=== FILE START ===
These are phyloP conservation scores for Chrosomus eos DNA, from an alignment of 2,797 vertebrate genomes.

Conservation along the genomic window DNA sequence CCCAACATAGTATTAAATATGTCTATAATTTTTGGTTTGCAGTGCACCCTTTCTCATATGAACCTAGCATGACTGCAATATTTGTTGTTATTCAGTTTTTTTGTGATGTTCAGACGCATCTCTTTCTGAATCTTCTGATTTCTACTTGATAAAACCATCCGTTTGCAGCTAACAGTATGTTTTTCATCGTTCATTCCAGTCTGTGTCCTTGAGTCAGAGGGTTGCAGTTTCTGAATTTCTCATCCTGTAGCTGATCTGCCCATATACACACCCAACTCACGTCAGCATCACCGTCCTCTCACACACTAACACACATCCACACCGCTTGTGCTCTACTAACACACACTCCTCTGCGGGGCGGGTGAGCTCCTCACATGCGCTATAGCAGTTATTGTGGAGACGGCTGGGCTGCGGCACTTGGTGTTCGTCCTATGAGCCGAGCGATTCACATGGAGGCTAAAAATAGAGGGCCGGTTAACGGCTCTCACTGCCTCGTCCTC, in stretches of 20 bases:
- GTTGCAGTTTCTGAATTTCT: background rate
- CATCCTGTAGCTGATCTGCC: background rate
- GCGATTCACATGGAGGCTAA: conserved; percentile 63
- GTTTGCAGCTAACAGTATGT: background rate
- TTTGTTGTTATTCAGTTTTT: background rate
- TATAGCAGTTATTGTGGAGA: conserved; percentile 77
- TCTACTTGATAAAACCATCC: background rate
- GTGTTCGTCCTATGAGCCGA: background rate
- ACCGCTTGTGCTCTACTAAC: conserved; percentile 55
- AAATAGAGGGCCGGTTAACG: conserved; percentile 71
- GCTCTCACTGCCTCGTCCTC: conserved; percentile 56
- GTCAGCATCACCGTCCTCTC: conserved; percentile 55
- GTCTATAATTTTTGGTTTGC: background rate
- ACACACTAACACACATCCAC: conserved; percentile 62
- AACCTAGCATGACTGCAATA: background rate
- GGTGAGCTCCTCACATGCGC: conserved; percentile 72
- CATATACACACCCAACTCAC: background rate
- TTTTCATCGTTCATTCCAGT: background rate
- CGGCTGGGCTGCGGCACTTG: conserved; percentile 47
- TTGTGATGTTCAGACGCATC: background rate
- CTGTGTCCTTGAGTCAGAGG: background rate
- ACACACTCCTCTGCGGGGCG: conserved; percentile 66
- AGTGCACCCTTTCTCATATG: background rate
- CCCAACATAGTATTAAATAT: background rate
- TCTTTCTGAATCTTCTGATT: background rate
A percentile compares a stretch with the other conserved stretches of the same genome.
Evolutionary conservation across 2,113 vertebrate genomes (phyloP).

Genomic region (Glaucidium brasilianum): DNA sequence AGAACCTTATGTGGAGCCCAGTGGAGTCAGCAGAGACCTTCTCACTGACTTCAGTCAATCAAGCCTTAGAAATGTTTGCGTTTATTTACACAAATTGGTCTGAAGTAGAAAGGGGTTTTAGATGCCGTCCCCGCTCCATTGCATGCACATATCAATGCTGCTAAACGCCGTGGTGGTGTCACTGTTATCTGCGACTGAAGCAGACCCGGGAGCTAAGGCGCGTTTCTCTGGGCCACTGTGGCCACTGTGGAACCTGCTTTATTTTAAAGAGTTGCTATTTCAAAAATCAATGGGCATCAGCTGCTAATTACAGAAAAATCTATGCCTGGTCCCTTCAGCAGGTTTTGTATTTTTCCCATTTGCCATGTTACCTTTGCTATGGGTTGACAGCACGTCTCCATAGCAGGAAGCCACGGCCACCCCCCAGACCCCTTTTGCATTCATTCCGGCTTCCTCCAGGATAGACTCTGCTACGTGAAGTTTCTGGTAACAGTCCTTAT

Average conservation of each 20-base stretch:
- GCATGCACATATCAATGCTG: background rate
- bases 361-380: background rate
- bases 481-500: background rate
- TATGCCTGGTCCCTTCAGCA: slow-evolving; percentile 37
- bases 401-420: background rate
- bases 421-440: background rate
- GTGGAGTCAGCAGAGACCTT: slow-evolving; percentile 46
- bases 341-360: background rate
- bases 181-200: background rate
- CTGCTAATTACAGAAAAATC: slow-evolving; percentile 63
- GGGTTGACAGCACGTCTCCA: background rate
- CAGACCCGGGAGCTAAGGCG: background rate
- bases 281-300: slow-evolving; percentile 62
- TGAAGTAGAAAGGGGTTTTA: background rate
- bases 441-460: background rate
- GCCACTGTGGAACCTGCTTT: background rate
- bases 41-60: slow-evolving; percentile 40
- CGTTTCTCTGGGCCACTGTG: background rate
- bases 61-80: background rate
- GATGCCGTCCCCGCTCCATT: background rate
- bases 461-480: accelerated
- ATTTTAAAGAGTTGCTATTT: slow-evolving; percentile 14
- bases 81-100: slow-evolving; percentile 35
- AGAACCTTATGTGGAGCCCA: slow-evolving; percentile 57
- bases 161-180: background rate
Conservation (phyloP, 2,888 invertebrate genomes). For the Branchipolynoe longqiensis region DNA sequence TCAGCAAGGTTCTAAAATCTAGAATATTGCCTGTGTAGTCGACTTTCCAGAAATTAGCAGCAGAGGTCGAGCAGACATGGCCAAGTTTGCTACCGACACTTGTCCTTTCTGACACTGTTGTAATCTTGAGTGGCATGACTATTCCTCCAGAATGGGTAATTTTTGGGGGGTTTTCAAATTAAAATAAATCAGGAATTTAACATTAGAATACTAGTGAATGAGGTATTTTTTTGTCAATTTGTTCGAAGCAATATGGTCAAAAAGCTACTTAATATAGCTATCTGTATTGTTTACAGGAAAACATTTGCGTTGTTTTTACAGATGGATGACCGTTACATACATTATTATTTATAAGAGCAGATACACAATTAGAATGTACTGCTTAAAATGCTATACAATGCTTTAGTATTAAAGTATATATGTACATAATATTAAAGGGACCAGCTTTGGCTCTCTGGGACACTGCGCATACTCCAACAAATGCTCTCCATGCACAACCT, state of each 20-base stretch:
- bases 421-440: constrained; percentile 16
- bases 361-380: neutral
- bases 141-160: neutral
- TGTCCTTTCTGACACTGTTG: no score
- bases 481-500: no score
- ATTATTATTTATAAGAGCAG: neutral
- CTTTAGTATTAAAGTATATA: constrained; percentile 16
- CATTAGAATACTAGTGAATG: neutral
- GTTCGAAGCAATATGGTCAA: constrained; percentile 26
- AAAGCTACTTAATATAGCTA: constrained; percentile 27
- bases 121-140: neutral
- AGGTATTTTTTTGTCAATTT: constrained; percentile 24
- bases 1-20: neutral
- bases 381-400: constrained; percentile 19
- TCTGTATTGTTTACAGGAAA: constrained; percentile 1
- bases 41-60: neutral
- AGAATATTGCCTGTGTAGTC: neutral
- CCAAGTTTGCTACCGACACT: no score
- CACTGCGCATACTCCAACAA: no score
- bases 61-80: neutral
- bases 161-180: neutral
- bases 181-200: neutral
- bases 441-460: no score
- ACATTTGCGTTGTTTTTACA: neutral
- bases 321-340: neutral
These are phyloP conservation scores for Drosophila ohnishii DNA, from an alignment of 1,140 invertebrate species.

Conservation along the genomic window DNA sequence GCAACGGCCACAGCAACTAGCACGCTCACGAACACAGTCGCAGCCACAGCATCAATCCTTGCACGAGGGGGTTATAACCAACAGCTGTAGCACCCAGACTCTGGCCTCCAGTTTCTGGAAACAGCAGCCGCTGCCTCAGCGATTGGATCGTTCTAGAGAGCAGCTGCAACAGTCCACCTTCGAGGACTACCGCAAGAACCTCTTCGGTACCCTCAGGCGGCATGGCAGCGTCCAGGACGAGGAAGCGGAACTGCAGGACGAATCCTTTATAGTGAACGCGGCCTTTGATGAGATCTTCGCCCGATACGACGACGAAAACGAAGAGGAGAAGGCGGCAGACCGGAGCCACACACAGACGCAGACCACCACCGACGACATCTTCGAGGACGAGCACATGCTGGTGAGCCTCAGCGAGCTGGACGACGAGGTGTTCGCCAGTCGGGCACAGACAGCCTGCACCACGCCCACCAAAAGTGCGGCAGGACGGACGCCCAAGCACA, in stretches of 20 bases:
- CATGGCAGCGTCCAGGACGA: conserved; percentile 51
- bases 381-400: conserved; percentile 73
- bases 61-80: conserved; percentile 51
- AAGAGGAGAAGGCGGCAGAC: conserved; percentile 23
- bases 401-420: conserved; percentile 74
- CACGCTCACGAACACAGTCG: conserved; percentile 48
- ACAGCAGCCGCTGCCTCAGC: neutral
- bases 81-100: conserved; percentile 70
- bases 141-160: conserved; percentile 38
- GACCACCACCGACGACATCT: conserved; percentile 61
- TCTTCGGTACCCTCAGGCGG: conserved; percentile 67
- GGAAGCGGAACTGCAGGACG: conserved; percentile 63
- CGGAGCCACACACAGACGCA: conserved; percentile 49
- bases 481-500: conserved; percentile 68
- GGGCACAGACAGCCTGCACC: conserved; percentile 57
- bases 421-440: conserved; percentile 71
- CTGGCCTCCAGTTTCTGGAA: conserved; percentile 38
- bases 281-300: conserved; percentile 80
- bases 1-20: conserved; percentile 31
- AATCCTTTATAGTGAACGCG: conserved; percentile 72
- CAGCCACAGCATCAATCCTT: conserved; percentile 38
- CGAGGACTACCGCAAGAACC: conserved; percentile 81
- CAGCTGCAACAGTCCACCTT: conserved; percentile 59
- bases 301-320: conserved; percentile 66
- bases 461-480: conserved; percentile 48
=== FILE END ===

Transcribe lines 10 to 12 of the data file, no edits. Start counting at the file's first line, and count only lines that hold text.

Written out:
- GTGTTCGTCCTATGAGCCGA: background rate
- ACCGCTTGTGCTCTACTAAC: conserved; percentile 55
- AAATAGAGGGCCGGTTAACG: conserved; percentile 71